A recurring question each tax season centers on financial gifts; what they are and how they are taxed. Gifting money, property, or valuables to your friends and loved ones can be complicated if your gift exceeds certain monetary limits. Once your gift has exceeded these limits, it becomes subject to gift tax.
Understanding gift tax can be enormously beneficial to you and the receiver of your gift. Whether you are trying to pass on money or expensive items to a family member or friend, understanding the gift tax can help you save over the long run.
What is the gift tax?
The gift tax is a tax on anything with a tangible value that is given to someone without receiving anything, or less than the item’s full value, in return. The gift tax is paid by the donor in most situations. The point of such a tax is to prevent people from gifting away all of their assets before they die in an attempt to avoid estate taxes.
For example, if a loved one gifts you their old car for less than its fair market value, it could be subject to the gift tax. For the purposes of gift tax, the IRS defines fair market value as “the price at which the property would change hands between a willing buyer and a willing seller, neither being under any compulsion to buy or to sell and both having reasonable knowledge of relevant facts.”
How the gift tax actually works
Only gifts that exceed a certain tangible value in a year are subject to the gift tax. For tax year 2017, that exclusion was $14,000. In 2018, the federal gift tax exclusion will rise to $15,000. For a couple, these exclusions are per person. So, a married couple in 2018 could gift an adult child $30,000 to buy a home without being subject to gift tax, so long as the gift is deemed to be split between the two parents.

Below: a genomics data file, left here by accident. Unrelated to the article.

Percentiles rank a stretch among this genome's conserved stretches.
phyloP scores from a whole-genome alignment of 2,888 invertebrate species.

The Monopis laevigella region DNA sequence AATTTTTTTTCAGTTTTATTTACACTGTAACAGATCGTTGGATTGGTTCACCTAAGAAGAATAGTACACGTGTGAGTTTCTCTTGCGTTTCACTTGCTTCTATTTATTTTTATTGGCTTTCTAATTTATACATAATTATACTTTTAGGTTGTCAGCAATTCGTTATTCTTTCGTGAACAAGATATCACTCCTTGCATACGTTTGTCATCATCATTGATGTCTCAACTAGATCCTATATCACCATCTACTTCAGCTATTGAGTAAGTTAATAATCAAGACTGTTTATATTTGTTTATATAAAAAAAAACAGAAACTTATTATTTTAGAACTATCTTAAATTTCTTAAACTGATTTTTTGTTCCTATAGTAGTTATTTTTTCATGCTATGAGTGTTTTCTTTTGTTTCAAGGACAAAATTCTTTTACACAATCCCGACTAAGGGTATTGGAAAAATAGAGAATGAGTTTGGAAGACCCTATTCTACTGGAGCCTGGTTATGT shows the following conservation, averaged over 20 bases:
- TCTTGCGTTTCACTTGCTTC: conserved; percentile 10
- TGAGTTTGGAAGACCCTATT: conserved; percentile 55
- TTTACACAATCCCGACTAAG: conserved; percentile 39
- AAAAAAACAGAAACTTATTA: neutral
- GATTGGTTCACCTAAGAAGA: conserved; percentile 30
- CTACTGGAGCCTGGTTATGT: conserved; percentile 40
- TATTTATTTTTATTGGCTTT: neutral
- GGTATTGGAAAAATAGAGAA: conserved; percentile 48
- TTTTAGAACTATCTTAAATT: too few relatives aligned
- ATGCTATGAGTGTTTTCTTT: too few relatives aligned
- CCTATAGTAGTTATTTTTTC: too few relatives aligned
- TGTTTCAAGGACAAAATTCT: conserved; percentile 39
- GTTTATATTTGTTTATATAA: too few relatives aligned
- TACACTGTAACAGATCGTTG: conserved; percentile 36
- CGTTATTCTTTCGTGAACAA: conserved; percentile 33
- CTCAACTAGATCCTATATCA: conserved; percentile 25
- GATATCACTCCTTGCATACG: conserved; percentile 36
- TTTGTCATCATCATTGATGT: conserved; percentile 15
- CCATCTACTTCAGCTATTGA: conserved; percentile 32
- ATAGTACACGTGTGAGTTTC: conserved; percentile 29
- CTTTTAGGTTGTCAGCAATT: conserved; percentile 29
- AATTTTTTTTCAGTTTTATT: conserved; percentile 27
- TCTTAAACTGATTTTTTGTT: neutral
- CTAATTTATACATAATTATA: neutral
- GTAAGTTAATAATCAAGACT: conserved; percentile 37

If your gift is more than the exclusion amount, you will need to complete IRS Form 709: U.S. Gift (and Generation-Skipping Transfer) Tax. You must complete this form every year you make a qualifying gift.
When you actually have to pay gift tax
To make matters confusing, you don’t actually have to pay gift tax until you surpass the lifetime gift limit. (It’s the same amount that’s exempt from estate tax, by the way.) That limit was $5.49 million per person for tax year 2017, but was increased to $10 million, indexed to inflation, with the passage of the new tax law in December 2017. The IRS recently announced the recalculated lifetime limit for decedents who pass in 2018 has been set at $11.18 million. Any gifts that fall under the annual exclusion limits do not count against that lifetime limit. Regardless of whether or not you have to pay up, you still have to file Form 709 each year you gift more than the exclusion amount.
If you have three children, and you give each of them $18,000 in 2018, you have surpassed the exclusion by $3,000 per child, or $9,000 total. That $9,000 will count against your lifetime tax-exempt gift limit of $11.18 million.
What isn’t subject to gift tax?
A number of gifts are exempt from the gift tax. Exempt gifts include:
College tuition. If you are willing and able to pay the tuition for your child, grandchildren, relatives, or friends, you do not have to pay the gift tax.
Political contributions. Political contributions, as long as they remain within the legal limit, are tax exempt. Be sure that you still file the required tax documents to record any political contributions.
Medical bills. Like tuition, payments made directly to a medical institution to cover the cost of care or medical bills for a loved one are exempt from the gift tax and do not need to be declared on your taxes.
Gifts to your spouse. If you buy your spouse a gift, such as an expensive piece of jewelry, that gift is not taxable.
Charitable donations. Any gifts you make to a qualifying charity, including cash or valuables, are not subject to the gift tax.
Be sure to speak with a tax expert, wealth management firm, or estate manager if you have more complicated questions or concerns in regard to gifts and the gift tax. (See also: How to Choose the Best Tax Preparer)
[Editor’s note: An earlier version of this article incorrectly reported the lifetime gift tax exemption. The exemption is $11.18 million for 2018, and not $5.6 million.]